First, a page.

Team spirit, fun and initiative are writ large in Helvetia Austria’s SAT (Systems Analysis and Test Management, or “Super Awesome Testers”) team, comprising Daniela Brunner, Kathrin Kren, Anita Liebhart, Daniel Weissl and Robert Szymanski.
The Systems Analysis and Test Management team has two main tasks. The first is cross-testing the systems that process non-life contracts to ensure that all applications are working properly. The second is developing and enhancing the existing systems and supporting IT with technical input and advice on prototyping and various test procedures.
This is a field that requires a fast response to changes. Everyday agility in the workplace is key. “The technology is evolving at a very fast pace, and customers are becoming ever more demanding. Meeting these challenges means having the flexibility to act and react quickly,” says Daniela Brunner, Team Leader SAT. The challenges she faces include systems that suddenly grind to a halt, serious faults that need to be fixed and the continually changing requirements of customers and legislators alike. “We very often start the day with a clear plan, only to find that everything’s been turned on its head after an hour.”
The five-strong team was awarded the title “Austria’s Most Agile Team” this year in a hard-fought competition between teams from large corporations with an emphasis on team spirit, fun and agile methods. To make things even more difficult, the teams were given less and less time to complete a task from one round to the next. The object of the game was to increase a product owner’s customer value. This involved building a house of cards, blowing up balloons and completing jigsaw puzzles, all with the aim of improving cooperation within the team by making effective use of agile methods. It was also an exercise in learning how to turn mistakes into opportunities. The judges praised the SAT team for its creativity, motivation and positive attitude.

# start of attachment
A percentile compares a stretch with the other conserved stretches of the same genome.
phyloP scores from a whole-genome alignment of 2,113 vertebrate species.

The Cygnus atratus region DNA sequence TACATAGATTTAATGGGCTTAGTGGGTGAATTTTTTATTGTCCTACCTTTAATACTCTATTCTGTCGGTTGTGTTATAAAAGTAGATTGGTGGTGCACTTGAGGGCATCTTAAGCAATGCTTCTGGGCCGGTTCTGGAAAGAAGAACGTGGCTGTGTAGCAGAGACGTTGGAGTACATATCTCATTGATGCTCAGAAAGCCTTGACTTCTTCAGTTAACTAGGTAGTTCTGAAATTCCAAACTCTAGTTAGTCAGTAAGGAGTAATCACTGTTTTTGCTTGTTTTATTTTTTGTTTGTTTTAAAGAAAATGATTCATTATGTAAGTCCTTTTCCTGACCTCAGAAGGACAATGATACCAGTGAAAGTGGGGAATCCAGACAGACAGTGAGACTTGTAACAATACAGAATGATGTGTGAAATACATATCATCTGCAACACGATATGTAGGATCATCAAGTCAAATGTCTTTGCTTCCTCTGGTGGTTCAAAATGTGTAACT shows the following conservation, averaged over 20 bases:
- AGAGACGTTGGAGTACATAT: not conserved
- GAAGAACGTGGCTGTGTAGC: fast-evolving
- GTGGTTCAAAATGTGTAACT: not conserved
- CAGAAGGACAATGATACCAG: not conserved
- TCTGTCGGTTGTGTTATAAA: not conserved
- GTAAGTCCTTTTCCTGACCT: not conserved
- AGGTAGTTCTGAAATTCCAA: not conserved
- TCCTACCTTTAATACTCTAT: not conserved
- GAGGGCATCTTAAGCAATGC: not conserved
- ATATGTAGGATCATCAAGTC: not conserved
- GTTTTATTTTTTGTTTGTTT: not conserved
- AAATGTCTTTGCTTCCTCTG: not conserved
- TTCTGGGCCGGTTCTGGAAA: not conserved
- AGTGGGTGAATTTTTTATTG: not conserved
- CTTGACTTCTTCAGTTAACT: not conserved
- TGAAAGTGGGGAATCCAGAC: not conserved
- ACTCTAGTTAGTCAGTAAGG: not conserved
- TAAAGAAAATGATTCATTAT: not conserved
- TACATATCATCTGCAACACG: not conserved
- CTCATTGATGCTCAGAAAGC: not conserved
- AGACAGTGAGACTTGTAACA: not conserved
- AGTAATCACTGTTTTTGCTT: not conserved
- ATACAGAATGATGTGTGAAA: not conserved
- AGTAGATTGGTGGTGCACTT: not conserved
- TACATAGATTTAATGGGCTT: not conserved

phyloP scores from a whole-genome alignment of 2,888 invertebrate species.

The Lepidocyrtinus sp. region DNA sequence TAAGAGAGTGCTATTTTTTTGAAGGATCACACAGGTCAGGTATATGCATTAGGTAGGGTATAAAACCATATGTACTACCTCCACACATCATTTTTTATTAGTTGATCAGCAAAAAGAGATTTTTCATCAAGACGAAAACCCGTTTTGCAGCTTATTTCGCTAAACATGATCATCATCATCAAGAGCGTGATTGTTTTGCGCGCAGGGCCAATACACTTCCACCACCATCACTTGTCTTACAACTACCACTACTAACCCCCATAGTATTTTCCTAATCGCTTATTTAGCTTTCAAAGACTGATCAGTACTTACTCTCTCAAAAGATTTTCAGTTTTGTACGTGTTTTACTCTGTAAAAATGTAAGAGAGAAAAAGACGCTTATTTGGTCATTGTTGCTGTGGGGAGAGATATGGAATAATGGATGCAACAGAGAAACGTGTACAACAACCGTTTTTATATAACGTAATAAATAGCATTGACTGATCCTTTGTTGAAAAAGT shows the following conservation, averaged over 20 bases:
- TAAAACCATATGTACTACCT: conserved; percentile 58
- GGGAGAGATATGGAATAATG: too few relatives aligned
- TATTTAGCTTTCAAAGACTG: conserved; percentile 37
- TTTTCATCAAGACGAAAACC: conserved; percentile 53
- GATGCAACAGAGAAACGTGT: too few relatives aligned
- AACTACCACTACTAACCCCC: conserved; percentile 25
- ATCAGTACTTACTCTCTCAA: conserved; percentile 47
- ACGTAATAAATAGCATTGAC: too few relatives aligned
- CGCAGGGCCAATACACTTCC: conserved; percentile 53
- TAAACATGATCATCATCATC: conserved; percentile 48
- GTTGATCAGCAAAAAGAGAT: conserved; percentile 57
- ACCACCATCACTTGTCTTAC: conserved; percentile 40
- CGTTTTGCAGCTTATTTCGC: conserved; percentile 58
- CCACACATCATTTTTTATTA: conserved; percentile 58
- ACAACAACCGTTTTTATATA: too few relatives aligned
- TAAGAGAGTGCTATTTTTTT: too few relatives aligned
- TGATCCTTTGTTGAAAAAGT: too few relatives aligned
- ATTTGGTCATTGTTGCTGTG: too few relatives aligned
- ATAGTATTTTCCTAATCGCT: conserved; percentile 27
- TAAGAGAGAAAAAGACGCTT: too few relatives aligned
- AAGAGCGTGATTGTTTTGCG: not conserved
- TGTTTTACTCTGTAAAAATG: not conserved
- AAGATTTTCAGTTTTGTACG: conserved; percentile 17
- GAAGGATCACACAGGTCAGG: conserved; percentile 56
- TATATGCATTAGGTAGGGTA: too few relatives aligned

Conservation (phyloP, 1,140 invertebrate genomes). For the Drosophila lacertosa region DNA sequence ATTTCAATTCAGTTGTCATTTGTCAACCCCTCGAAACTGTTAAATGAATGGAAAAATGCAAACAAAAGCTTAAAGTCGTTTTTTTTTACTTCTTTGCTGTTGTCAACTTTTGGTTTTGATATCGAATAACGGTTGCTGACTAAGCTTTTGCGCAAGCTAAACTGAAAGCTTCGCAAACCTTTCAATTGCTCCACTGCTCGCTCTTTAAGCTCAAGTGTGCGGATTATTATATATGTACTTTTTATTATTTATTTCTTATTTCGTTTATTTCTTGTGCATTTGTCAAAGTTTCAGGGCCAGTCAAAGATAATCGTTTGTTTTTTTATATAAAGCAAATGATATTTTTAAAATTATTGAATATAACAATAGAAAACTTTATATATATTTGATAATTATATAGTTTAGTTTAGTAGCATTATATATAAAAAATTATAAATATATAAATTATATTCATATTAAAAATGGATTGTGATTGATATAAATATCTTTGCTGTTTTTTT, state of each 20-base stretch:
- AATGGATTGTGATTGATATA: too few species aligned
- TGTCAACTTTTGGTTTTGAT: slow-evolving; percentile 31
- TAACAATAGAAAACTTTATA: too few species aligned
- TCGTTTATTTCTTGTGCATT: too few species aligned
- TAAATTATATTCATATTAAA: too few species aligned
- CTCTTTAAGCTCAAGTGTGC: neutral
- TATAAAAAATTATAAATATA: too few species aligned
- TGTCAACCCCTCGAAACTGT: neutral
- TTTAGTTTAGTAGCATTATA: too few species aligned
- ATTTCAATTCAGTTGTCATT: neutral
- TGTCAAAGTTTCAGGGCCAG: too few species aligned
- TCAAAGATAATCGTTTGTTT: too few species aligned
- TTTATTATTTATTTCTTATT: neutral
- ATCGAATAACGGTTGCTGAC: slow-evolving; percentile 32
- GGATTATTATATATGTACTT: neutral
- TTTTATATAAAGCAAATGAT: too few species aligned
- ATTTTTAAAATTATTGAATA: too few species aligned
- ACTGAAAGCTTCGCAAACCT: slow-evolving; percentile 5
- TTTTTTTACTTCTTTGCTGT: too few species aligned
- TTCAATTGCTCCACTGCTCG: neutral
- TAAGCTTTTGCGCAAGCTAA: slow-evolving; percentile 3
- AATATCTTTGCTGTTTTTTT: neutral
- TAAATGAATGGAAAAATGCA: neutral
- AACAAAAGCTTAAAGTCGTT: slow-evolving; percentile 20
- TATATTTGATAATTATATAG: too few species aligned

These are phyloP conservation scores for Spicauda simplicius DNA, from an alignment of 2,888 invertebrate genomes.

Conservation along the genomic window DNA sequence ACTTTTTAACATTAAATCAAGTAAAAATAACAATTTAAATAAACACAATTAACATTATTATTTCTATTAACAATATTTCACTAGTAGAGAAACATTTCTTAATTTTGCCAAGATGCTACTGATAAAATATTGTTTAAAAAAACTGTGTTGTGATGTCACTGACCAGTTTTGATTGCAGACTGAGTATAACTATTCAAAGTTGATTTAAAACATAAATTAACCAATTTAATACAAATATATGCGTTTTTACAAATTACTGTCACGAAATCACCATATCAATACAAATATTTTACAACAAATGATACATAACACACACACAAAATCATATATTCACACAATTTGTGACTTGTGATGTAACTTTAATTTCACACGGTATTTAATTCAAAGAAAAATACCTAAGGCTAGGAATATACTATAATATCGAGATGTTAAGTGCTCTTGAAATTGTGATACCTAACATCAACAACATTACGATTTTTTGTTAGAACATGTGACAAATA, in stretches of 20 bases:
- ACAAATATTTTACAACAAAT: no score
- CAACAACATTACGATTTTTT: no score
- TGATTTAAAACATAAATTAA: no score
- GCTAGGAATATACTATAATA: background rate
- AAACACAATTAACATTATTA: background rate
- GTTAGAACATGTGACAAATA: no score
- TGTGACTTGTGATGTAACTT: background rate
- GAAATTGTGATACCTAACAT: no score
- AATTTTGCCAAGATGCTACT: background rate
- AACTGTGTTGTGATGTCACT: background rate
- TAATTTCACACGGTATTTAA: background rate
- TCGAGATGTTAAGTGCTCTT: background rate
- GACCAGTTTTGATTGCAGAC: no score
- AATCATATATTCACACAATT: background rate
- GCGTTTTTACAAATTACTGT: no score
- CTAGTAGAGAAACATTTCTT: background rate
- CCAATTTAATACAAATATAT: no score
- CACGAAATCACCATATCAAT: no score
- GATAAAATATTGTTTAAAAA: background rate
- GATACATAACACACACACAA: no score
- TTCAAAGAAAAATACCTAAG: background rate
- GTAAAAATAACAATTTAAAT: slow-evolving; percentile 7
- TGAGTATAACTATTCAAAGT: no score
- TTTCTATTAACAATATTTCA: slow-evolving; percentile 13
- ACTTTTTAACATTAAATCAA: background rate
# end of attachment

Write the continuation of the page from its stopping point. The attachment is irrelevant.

The members of the young team saw the competition as an opportunity to challenge themselves. They played to win right from the outset. Daniela Brunner had another thought at the back of her mind as well: “For me personally, taking part in the competition was also about raising awareness of agility within the company and encouraging colleagues to think about it. We’ve been practising everyday agility in our team for some time now because we very quickly got hooked on Design Thinking methods. It was really important to me to show the sceptics what’s behind the buzzwords.” The leader of the “Super Awesome Testers” stresses that agility can often bring decisive benefits. No kind of planning, she says, is too good to rethink or reject – “But that’s exactly what makes the agile approach special: acting and reacting quickly as the situation demands.”
The Austrian team had to be particularly agile in the run-up to the finals, when two of its members dropped out due to illness. Stand-ins had to be found within just a few hours. “That’s proof that we don’t just talk about being agile, we genuinely are,” notes Daniela Brunner, adding, “Unforeseen situations will always happen, both at work and in our private lives, that demand a fast response.” Plans can change in an instant when you are trying to balance work, family, friends, hobbies and studies. The Team Leader SAT knows what it means to set priorities and then be forced to reschedule. Outside work, however, she prefers the notes app on her phone to the many Post-It notes that decorate her office wall.